The 14 municipalities of the Ostrobothnia Region in Finland are divided into four sub-regions. Both their location and the dominant language imply these divisions; Kyrönmaa, for example, is Finnish-speaking, whereas the others have Swedish-speakers in the majority. Most places have both Swedish and Finnish names.
Köping was a Swedish denomination for a market town since the Middle Ages. This term was abolished with the municipal reform of 1971, when Sweden was subdivided into the Municipalities of Sweden.
Rovaniemen maalaiskunta was a municipality of Finland. It merged with the city of Rovaniemi on January 1, 2006.
Jyväskylän maalaiskunta, 'The Rural Municipality of Jyväskylä' is a former municipality of Finland. Together with Korpilahti, Jyväskylän maalaiskunta was consolidated with Jyväskylä on 1 January 2009. It was the last municipality to carry the name maalaiskunta.
Loimaa is a town and municipality of Finland.
Loimaan kunta is a former municipality of Finland. It was merged to the town of Loimaa in the beginning of 2005.
Lohja is a city and municipality in the Uusimaa region of Finland. The city has a population of 47,518 (2017), and it covers an area of 1,109.73 square kilometres (428.47 sq mi) of which 91.78 km2 (35.44 sq mi), or 8.3 percent, is water. The population density of Lohja is 131.81 inhabitants per square kilometre (341.4/sq mi). The municipality is bilingual, with the majority being Finnish and minority Swedish speakers. Lohja has the fourth-most summer houses of any municipality in Finland, with 8,468 located within the city as of June 2018. Lohja is located near Greater Helsinki, and it benefits from a good road network. It takes less than an hour to drive from Helsinki to Lohja on the E18 motorway, which is one of the most significant main road connections in Lohja next to Hangonväylä.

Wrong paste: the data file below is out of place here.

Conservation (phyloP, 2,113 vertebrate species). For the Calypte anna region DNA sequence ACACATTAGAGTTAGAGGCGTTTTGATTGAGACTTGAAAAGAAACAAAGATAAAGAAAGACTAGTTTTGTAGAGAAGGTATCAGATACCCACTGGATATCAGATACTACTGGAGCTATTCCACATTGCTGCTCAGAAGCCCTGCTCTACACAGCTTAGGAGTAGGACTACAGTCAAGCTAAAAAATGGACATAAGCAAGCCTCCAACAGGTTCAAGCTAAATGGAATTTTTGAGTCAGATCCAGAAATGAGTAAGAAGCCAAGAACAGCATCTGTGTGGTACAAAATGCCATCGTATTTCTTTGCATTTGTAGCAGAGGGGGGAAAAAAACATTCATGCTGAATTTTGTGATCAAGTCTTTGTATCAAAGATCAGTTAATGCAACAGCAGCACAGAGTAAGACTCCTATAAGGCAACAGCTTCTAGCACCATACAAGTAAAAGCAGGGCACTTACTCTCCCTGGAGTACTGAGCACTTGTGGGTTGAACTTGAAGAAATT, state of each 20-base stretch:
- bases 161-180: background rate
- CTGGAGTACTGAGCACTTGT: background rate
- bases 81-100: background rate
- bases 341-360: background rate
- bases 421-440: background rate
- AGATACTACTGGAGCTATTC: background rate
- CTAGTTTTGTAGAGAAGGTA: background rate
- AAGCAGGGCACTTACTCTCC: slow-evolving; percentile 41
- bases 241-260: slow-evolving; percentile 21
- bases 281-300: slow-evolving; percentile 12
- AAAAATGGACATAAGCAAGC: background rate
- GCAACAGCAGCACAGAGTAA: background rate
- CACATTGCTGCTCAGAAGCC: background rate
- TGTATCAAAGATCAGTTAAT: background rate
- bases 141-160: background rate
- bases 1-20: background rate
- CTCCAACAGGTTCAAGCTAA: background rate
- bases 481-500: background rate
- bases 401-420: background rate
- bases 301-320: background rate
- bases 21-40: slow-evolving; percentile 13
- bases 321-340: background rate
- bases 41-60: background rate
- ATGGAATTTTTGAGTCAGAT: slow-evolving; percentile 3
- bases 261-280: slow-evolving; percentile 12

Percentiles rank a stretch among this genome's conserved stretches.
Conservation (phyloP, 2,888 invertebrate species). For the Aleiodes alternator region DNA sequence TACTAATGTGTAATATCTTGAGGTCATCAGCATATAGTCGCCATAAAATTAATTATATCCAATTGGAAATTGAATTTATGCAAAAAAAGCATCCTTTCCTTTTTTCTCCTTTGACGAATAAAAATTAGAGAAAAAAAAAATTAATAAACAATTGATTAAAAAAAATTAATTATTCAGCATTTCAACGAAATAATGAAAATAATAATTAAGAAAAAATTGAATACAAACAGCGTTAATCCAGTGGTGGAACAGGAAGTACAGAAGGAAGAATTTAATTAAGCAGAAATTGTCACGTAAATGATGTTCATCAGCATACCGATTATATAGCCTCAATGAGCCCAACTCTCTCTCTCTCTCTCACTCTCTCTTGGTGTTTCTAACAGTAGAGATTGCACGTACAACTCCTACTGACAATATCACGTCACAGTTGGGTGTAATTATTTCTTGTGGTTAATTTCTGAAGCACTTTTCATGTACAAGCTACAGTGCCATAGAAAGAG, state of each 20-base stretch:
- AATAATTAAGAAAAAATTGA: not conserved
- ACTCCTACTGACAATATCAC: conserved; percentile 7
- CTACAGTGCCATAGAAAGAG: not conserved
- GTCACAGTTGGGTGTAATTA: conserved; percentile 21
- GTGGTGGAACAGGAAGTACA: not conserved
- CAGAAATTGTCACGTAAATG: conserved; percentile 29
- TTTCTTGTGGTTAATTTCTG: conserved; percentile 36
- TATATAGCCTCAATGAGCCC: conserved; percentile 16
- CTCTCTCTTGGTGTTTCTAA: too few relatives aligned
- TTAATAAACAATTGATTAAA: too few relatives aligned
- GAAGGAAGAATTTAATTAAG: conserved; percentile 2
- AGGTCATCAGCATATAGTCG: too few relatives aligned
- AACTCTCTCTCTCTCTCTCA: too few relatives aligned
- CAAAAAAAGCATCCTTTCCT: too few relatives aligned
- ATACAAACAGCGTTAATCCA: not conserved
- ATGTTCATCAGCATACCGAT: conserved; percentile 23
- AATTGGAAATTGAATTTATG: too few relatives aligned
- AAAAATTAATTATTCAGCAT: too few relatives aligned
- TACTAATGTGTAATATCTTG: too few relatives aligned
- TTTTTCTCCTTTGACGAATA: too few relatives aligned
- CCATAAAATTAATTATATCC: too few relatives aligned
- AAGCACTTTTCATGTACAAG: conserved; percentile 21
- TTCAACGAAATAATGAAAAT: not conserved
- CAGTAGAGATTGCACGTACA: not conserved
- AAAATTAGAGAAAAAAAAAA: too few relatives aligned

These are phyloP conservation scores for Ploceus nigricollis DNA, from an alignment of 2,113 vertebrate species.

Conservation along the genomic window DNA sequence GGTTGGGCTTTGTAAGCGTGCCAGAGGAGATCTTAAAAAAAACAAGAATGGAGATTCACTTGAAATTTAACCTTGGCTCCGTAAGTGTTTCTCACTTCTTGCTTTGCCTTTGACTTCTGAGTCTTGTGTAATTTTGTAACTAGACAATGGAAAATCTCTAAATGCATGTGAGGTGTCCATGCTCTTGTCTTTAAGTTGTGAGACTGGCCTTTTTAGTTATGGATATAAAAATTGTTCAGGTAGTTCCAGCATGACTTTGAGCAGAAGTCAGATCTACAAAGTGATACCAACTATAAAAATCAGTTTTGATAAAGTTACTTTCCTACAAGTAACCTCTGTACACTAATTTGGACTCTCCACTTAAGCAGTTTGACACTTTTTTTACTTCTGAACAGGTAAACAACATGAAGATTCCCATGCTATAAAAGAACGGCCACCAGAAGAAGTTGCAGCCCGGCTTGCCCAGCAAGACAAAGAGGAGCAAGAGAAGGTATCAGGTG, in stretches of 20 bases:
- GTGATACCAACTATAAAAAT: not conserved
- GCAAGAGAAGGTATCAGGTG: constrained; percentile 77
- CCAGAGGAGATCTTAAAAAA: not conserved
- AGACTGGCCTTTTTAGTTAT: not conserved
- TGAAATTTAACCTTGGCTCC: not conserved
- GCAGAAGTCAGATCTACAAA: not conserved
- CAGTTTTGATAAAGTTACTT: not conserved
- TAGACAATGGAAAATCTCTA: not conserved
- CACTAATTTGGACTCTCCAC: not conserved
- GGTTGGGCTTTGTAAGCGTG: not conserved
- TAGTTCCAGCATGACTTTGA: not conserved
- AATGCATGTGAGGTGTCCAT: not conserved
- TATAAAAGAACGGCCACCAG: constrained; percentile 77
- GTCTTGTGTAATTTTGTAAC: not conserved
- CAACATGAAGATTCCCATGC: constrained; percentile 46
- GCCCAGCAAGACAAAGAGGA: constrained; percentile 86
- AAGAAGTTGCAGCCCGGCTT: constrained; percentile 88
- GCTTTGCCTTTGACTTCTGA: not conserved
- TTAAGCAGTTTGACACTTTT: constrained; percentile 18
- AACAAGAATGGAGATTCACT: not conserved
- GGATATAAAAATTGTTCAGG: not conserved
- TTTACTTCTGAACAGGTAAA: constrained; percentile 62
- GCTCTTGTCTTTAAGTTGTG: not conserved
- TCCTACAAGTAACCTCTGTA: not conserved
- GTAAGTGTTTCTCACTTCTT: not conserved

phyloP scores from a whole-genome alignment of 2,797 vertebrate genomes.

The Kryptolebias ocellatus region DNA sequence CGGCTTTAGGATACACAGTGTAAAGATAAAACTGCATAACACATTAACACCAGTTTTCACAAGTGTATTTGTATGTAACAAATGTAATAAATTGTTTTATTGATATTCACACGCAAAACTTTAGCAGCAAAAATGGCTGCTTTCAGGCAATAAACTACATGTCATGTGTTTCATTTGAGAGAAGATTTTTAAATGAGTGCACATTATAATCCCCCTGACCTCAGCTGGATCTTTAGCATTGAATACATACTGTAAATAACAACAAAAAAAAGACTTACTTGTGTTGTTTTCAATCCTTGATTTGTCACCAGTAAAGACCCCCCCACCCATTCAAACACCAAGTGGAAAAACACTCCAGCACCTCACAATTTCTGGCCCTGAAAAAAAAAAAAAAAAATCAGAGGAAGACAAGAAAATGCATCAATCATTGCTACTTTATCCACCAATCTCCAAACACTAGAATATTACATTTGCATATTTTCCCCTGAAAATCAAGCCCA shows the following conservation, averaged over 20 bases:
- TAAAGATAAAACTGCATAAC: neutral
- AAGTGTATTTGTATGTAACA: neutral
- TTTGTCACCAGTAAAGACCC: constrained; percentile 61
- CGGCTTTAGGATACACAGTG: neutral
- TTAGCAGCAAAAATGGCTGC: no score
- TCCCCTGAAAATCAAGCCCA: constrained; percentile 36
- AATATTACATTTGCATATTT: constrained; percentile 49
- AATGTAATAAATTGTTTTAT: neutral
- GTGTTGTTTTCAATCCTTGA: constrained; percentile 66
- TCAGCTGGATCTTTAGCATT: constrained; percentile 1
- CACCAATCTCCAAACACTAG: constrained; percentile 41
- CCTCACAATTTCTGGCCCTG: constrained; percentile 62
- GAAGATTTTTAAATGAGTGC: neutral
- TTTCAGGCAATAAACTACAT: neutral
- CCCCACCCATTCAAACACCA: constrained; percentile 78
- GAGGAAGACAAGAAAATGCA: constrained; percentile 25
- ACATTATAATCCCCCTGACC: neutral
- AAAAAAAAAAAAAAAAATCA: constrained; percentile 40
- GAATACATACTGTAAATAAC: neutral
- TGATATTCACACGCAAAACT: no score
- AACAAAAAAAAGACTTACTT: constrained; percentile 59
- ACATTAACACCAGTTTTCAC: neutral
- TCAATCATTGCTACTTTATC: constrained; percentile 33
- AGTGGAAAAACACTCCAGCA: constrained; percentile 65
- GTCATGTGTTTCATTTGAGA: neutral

Ostrobothnia is a region in western Finland. It borders the regions of Central Ostrobothnia, South Ostrobothnia, and Satakunta and is one of the four modern regions making up the historical province of Ostrobothnia.
Pedersöre is a municipality of Finland. Its seat is in Bennäs.
Highways in Finland, or Main roads, comprise the highest categories of roads in Finland:
Finnish national road 8 runs along the western coast of Finland. The road starts at Turku, continues to Vaasa and ends in the intersection with Finnish national road 4 in Liminka, 25 km south of Oulu. It constitutes much of the length of European route E8. Cities along the road are Rauma, Pori, Kristinestad, Närpes, Vaasa, Nykarleby, Kokkola and Raahe. From Liminka, the road continues to the same direction to Oulu as road 4; road 4 to Liminka intersects it from the left.
Naisten Mestis is the second-highest women’s ice hockey league in Finland. The league was founded as Naisten I-divisioona in 1985 by the Finnish Ice Hockey Association when the number of teams playing in the Naisten SM-sarja was limited. It was renamed Naisten Mestis prior to the 2012-13 season.